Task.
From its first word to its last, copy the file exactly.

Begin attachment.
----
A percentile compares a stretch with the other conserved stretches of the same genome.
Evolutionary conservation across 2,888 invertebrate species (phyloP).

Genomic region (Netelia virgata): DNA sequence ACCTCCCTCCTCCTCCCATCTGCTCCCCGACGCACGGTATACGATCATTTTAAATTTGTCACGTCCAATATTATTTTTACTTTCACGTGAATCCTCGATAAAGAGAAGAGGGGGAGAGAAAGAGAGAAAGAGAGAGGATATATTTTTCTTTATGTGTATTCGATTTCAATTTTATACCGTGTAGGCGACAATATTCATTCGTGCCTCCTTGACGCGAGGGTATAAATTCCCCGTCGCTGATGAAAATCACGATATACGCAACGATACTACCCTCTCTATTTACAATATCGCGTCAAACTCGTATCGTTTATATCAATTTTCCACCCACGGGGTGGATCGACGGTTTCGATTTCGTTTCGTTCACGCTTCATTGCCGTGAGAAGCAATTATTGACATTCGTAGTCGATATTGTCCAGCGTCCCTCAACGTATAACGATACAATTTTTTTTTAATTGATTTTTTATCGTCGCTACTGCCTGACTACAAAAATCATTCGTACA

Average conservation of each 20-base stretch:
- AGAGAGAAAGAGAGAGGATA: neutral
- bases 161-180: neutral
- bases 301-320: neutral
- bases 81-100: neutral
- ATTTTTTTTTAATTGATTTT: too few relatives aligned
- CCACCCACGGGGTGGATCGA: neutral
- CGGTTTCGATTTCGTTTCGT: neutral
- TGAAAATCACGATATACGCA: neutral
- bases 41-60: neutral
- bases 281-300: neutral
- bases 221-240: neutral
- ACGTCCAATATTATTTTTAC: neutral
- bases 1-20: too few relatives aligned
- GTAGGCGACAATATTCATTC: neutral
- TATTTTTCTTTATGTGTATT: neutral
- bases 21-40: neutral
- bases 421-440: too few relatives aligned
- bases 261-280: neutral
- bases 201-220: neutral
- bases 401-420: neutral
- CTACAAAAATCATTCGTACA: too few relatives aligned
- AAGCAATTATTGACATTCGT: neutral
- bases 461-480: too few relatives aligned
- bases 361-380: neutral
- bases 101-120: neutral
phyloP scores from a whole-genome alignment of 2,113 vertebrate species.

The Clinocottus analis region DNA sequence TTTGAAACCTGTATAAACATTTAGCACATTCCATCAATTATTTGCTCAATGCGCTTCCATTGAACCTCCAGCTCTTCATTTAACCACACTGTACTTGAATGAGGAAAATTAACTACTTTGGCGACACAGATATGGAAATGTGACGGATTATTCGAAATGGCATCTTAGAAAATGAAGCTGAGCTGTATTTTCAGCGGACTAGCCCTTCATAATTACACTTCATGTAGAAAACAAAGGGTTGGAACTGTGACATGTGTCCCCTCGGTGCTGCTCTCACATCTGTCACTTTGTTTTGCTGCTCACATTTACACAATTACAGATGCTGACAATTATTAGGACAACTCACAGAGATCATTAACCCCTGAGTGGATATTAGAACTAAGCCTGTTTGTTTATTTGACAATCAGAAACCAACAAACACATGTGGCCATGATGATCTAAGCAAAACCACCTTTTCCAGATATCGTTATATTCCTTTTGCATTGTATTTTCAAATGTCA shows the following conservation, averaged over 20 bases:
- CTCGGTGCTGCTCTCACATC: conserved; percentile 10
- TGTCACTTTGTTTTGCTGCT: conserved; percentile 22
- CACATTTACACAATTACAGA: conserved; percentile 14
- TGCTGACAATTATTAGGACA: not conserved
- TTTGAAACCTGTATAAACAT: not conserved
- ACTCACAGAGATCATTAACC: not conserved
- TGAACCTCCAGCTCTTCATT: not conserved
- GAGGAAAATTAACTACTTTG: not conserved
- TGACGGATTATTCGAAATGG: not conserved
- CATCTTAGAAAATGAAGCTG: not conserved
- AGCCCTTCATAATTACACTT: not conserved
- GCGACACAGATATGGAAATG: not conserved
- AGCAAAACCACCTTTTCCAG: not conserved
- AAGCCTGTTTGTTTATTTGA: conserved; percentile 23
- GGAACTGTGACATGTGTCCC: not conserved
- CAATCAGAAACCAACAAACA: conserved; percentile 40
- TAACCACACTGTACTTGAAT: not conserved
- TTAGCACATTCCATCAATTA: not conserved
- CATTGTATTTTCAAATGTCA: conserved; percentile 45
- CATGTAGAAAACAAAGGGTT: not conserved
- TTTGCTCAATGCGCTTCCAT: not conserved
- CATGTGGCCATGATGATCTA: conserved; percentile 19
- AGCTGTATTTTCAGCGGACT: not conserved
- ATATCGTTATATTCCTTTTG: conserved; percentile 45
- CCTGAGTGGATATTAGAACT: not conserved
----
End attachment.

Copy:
A percentile compares a stretch with the other conserved stretches of the same genome.
Evolutionary conservation across 2,888 invertebrate species (phyloP).

Genomic region (Netelia virgata): DNA sequence ACCTCCCTCCTCCTCCCATCTGCTCCCCGACGCACGGTATACGATCATTTTAAATTTGTCACGTCCAATATTATTTTTACTTTCACGTGAATCCTCGATAAAGAGAAGAGGGGGAGAGAAAGAGAGAAAGAGAGAGGATATATTTTTCTTTATGTGTATTCGATTTCAATTTTATACCGTGTAGGCGACAATATTCATTCGTGCCTCCTTGACGCGAGGGTATAAATTCCCCGTCGCTGATGAAAATCACGATATACGCAACGATACTACCCTCTCTATTTACAATATCGCGTCAAACTCGTATCGTTTATATCAATTTTCCACCCACGGGGTGGATCGACGGTTTCGATTTCGTTTCGTTCACGCTTCATTGCCGTGAGAAGCAATTATTGACATTCGTAGTCGATATTGTCCAGCGTCCCTCAACGTATAACGATACAATTTTTTTTTAATTGATTTTTTATCGTCGCTACTGCCTGACTACAAAAATCATTCGTACA

Average conservation of each 20-base stretch:
- AGAGAGAAAGAGAGAGGATA: neutral
- bases 161-180: neutral
- bases 301-320: neutral
- bases 81-100: neutral
- ATTTTTTTTTAATTGATTTT: too few relatives aligned
- CCACCCACGGGGTGGATCGA: neutral
- CGGTTTCGATTTCGTTTCGT: neutral
- TGAAAATCACGATATACGCA: neutral
- bases 41-60: neutral
- bases 281-300: neutral
- bases 221-240: neutral
- ACGTCCAATATTATTTTTAC: neutral
- bases 1-20: too few relatives aligned
- GTAGGCGACAATATTCATTC: neutral
- TATTTTTCTTTATGTGTATT: neutral
- bases 21-40: neutral
- bases 421-440: too few relatives aligned
- bases 261-280: neutral
- bases 201-220: neutral
- bases 401-420: neutral
- CTACAAAAATCATTCGTACA: too few relatives aligned
- AAGCAATTATTGACATTCGT: neutral
- bases 461-480: too few relatives aligned
- bases 361-380: neutral
- bases 101-120: neutral
phyloP scores from a whole-genome alignment of 2,113 vertebrate species.

The Clinocottus analis region DNA sequence TTTGAAACCTGTATAAACATTTAGCACATTCCATCAATTATTTGCTCAATGCGCTTCCATTGAACCTCCAGCTCTTCATTTAACCACACTGTACTTGAATGAGGAAAATTAACTACTTTGGCGACACAGATATGGAAATGTGACGGATTATTCGAAATGGCATCTTAGAAAATGAAGCTGAGCTGTATTTTCAGCGGACTAGCCCTTCATAATTACACTTCATGTAGAAAACAAAGGGTTGGAACTGTGACATGTGTCCCCTCGGTGCTGCTCTCACATCTGTCACTTTGTTTTGCTGCTCACATTTACACAATTACAGATGCTGACAATTATTAGGACAACTCACAGAGATCATTAACCCCTGAGTGGATATTAGAACTAAGCCTGTTTGTTTATTTGACAATCAGAAACCAACAAACACATGTGGCCATGATGATCTAAGCAAAACCACCTTTTCCAGATATCGTTATATTCCTTTTGCATTGTATTTTCAAATGTCA shows the following conservation, averaged over 20 bases:
- CTCGGTGCTGCTCTCACATC: conserved; percentile 10
- TGTCACTTTGTTTTGCTGCT: conserved; percentile 22
- CACATTTACACAATTACAGA: conserved; percentile 14
- TGCTGACAATTATTAGGACA: not conserved
- TTTGAAACCTGTATAAACAT: not conserved
- ACTCACAGAGATCATTAACC: not conserved
- TGAACCTCCAGCTCTTCATT: not conserved
- GAGGAAAATTAACTACTTTG: not conserved
- TGACGGATTATTCGAAATGG: not conserved
- CATCTTAGAAAATGAAGCTG: not conserved
- AGCCCTTCATAATTACACTT: not conserved
- GCGACACAGATATGGAAATG: not conserved
- AGCAAAACCACCTTTTCCAG: not conserved
- AAGCCTGTTTGTTTATTTGA: conserved; percentile 23
- GGAACTGTGACATGTGTCCC: not conserved
- CAATCAGAAACCAACAAACA: conserved; percentile 40
- TAACCACACTGTACTTGAAT: not conserved
- TTAGCACATTCCATCAATTA: not conserved
- CATTGTATTTTCAAATGTCA: conserved; percentile 45
- CATGTAGAAAACAAAGGGTT: not conserved
- TTTGCTCAATGCGCTTCCAT: not conserved
- CATGTGGCCATGATGATCTA: conserved; percentile 19
- AGCTGTATTTTCAGCGGACT: not conserved
- ATATCGTTATATTCCTTTTG: conserved; percentile 45
- CCTGAGTGGATATTAGAACT: not conserved